Cognitive Dimensions

April 3, 2009

Thomas Green and Alan Blackwell’s 76-page Cognitive Dimensions tutorial made great sleepy train reading.

  1. A system that makes change difficult has a high viscosity. It could happen because a system forces repetition to make changes or because any change entails several other changes to maintain consistency.
  2. Hidden dependencies make it hard to predict the effects of a change.
  3. A system that forces premature commitment is frustrating and scary to use. Would you like to order item #31 from the catalogue? Can’t tell you what it is until you confirm your order…
  4. Abstractions make a system harder to learn (until you learn them) but give it more power. Abstraction-hungry systems require users to create new abstractions before becoming usable.
  5. Systems that permit secondary notation like comments in page margins allow users to escape the formalisms of the environment.  
  6. Visible information is easy to find. A system that permits juxtaposition allows a user to easily compare information side-by-side.
  7. Some systems have a close mapping to their domains.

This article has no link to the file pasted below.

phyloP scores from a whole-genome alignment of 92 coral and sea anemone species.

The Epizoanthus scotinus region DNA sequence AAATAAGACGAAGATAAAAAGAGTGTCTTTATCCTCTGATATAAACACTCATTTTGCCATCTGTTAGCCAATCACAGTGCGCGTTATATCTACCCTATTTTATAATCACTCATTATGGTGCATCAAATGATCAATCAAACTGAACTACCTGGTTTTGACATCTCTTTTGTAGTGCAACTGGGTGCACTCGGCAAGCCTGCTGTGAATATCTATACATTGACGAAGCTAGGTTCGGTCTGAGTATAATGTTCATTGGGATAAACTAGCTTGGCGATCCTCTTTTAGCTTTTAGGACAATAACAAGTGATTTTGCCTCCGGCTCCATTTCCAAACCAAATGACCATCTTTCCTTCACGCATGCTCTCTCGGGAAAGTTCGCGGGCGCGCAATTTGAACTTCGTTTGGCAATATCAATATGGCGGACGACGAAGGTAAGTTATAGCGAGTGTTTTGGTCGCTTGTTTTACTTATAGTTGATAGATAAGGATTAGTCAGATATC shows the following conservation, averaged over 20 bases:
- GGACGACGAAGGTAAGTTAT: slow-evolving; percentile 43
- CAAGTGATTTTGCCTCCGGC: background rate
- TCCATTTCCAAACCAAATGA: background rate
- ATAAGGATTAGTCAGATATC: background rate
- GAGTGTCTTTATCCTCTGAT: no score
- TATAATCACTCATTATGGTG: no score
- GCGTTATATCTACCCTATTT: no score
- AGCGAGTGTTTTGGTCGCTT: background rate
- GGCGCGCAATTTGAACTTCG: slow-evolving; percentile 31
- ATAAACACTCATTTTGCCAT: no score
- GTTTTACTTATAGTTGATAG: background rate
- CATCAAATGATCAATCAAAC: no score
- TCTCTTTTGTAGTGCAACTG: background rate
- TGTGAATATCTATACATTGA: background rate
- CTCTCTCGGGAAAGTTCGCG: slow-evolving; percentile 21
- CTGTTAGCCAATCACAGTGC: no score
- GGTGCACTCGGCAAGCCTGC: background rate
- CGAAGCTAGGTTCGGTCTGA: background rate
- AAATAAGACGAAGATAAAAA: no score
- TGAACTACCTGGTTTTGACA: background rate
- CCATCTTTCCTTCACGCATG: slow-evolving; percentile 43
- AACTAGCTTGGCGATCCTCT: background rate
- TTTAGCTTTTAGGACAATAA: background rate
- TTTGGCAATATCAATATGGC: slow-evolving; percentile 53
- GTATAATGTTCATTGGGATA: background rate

8. Consistent systems are easier to use.
  9. Diffuseness is a measure of the terseness of the system’s language and symbols.
  10. Error-prone systems make it easy to make mistakes.
  11. Systems with hard mental operations force the user to think hard.
  12. Progressive evaluation allows a user to check their work at any time.
  13. Provisionality is a measure of how hard it is to change notation already laid down. Pens require more commitment than a pencil mark.
  14. If it is easy to infer a component’s purpose, we say it has good role-expressiveness.

Go forth and design good things!


One Response to “Cognitive Dimensions”

  1. Aw yeah, Cognitive Dimensions! I first read their work a few years ago, and was pretty into it for a while (c.f. my blog posts: It’s still something which I wish would be more widely known than it is — I think it’s a really useful concept.

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